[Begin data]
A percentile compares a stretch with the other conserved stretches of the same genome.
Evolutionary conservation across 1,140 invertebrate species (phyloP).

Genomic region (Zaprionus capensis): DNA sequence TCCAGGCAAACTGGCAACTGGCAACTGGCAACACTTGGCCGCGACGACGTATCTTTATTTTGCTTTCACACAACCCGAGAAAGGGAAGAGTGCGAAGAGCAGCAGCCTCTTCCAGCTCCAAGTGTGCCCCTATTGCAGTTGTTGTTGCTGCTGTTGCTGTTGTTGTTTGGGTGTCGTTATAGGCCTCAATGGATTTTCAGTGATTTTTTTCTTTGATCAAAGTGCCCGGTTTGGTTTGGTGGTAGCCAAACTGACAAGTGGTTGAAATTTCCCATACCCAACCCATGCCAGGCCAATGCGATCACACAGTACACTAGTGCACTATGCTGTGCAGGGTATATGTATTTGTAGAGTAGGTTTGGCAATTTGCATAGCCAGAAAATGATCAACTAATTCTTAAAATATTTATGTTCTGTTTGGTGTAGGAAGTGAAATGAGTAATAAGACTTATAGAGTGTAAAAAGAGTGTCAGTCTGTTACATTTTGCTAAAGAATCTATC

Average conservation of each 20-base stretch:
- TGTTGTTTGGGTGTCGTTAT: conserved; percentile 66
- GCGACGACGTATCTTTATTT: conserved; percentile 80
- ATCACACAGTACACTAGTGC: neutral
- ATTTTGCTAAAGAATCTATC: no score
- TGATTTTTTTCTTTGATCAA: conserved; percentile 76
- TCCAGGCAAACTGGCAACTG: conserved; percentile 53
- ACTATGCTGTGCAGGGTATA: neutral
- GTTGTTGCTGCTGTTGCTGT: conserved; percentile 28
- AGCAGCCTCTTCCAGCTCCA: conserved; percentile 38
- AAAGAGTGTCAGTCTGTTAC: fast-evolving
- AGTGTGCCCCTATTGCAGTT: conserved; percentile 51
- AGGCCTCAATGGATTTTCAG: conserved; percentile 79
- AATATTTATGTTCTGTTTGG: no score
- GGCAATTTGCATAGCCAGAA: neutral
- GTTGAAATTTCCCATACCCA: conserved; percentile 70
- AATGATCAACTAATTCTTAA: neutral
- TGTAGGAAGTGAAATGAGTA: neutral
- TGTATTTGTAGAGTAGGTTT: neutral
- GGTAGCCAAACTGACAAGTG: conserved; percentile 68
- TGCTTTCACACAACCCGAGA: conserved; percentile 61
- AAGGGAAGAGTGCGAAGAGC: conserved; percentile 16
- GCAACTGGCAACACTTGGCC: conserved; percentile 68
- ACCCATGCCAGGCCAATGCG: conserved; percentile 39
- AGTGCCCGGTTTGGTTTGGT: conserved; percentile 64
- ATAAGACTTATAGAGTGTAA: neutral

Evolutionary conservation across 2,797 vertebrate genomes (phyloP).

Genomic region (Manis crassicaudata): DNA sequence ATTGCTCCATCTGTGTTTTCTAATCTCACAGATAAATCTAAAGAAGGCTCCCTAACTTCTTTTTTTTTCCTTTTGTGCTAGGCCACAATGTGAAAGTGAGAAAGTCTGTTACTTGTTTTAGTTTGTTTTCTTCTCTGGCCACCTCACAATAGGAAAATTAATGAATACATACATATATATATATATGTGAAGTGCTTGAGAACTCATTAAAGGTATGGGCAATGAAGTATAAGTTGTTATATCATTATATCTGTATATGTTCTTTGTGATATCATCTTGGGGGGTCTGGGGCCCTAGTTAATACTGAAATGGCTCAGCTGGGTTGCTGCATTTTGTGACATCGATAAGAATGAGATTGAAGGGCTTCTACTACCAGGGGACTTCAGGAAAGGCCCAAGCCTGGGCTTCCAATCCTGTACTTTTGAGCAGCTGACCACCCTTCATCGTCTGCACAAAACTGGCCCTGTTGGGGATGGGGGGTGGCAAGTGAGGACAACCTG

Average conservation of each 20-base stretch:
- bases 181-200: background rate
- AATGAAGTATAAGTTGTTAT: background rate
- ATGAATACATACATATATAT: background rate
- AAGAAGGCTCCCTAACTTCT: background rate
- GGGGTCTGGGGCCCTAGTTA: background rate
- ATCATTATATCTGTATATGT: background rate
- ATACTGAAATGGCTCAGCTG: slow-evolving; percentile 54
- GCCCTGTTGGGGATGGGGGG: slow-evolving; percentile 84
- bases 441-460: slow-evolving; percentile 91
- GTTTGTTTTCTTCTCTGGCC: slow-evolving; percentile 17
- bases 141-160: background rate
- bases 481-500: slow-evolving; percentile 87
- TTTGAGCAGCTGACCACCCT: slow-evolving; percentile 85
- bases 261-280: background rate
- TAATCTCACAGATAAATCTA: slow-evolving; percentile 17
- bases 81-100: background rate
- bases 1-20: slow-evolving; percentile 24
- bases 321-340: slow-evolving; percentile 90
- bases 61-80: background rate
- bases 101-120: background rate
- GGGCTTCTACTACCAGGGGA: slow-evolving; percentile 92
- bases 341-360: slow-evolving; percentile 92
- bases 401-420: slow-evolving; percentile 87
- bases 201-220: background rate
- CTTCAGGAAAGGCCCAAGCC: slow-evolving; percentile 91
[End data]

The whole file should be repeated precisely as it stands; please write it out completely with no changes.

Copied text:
A percentile compares a stretch with the other conserved stretches of the same genome.
Evolutionary conservation across 1,140 invertebrate species (phyloP).

Genomic region (Zaprionus capensis): DNA sequence TCCAGGCAAACTGGCAACTGGCAACTGGCAACACTTGGCCGCGACGACGTATCTTTATTTTGCTTTCACACAACCCGAGAAAGGGAAGAGTGCGAAGAGCAGCAGCCTCTTCCAGCTCCAAGTGTGCCCCTATTGCAGTTGTTGTTGCTGCTGTTGCTGTTGTTGTTTGGGTGTCGTTATAGGCCTCAATGGATTTTCAGTGATTTTTTTCTTTGATCAAAGTGCCCGGTTTGGTTTGGTGGTAGCCAAACTGACAAGTGGTTGAAATTTCCCATACCCAACCCATGCCAGGCCAATGCGATCACACAGTACACTAGTGCACTATGCTGTGCAGGGTATATGTATTTGTAGAGTAGGTTTGGCAATTTGCATAGCCAGAAAATGATCAACTAATTCTTAAAATATTTATGTTCTGTTTGGTGTAGGAAGTGAAATGAGTAATAAGACTTATAGAGTGTAAAAAGAGTGTCAGTCTGTTACATTTTGCTAAAGAATCTATC

Average conservation of each 20-base stretch:
- TGTTGTTTGGGTGTCGTTAT: conserved; percentile 66
- GCGACGACGTATCTTTATTT: conserved; percentile 80
- ATCACACAGTACACTAGTGC: neutral
- ATTTTGCTAAAGAATCTATC: no score
- TGATTTTTTTCTTTGATCAA: conserved; percentile 76
- TCCAGGCAAACTGGCAACTG: conserved; percentile 53
- ACTATGCTGTGCAGGGTATA: neutral
- GTTGTTGCTGCTGTTGCTGT: conserved; percentile 28
- AGCAGCCTCTTCCAGCTCCA: conserved; percentile 38
- AAAGAGTGTCAGTCTGTTAC: fast-evolving
- AGTGTGCCCCTATTGCAGTT: conserved; percentile 51
- AGGCCTCAATGGATTTTCAG: conserved; percentile 79
- AATATTTATGTTCTGTTTGG: no score
- GGCAATTTGCATAGCCAGAA: neutral
- GTTGAAATTTCCCATACCCA: conserved; percentile 70
- AATGATCAACTAATTCTTAA: neutral
- TGTAGGAAGTGAAATGAGTA: neutral
- TGTATTTGTAGAGTAGGTTT: neutral
- GGTAGCCAAACTGACAAGTG: conserved; percentile 68
- TGCTTTCACACAACCCGAGA: conserved; percentile 61
- AAGGGAAGAGTGCGAAGAGC: conserved; percentile 16
- GCAACTGGCAACACTTGGCC: conserved; percentile 68
- ACCCATGCCAGGCCAATGCG: conserved; percentile 39
- AGTGCCCGGTTTGGTTTGGT: conserved; percentile 64
- ATAAGACTTATAGAGTGTAA: neutral

Evolutionary conservation across 2,797 vertebrate genomes (phyloP).

Genomic region (Manis crassicaudata): DNA sequence ATTGCTCCATCTGTGTTTTCTAATCTCACAGATAAATCTAAAGAAGGCTCCCTAACTTCTTTTTTTTTCCTTTTGTGCTAGGCCACAATGTGAAAGTGAGAAAGTCTGTTACTTGTTTTAGTTTGTTTTCTTCTCTGGCCACCTCACAATAGGAAAATTAATGAATACATACATATATATATATATGTGAAGTGCTTGAGAACTCATTAAAGGTATGGGCAATGAAGTATAAGTTGTTATATCATTATATCTGTATATGTTCTTTGTGATATCATCTTGGGGGGTCTGGGGCCCTAGTTAATACTGAAATGGCTCAGCTGGGTTGCTGCATTTTGTGACATCGATAAGAATGAGATTGAAGGGCTTCTACTACCAGGGGACTTCAGGAAAGGCCCAAGCCTGGGCTTCCAATCCTGTACTTTTGAGCAGCTGACCACCCTTCATCGTCTGCACAAAACTGGCCCTGTTGGGGATGGGGGGTGGCAAGTGAGGACAACCTG

Average conservation of each 20-base stretch:
- bases 181-200: background rate
- AATGAAGTATAAGTTGTTAT: background rate
- ATGAATACATACATATATAT: background rate
- AAGAAGGCTCCCTAACTTCT: background rate
- GGGGTCTGGGGCCCTAGTTA: background rate
- ATCATTATATCTGTATATGT: background rate
- ATACTGAAATGGCTCAGCTG: slow-evolving; percentile 54
- GCCCTGTTGGGGATGGGGGG: slow-evolving; percentile 84
- bases 441-460: slow-evolving; percentile 91
- GTTTGTTTTCTTCTCTGGCC: slow-evolving; percentile 17
- bases 141-160: background rate
- bases 481-500: slow-evolving; percentile 87
- TTTGAGCAGCTGACCACCCT: slow-evolving; percentile 85
- bases 261-280: background rate
- TAATCTCACAGATAAATCTA: slow-evolving; percentile 17
- bases 81-100: background rate
- bases 1-20: slow-evolving; percentile 24
- bases 321-340: slow-evolving; percentile 90
- bases 61-80: background rate
- bases 101-120: background rate
- GGGCTTCTACTACCAGGGGA: slow-evolving; percentile 92
- bases 341-360: slow-evolving; percentile 92
- bases 401-420: slow-evolving; percentile 87
- bases 201-220: background rate
- CTTCAGGAAAGGCCCAAGCC: slow-evolving; percentile 91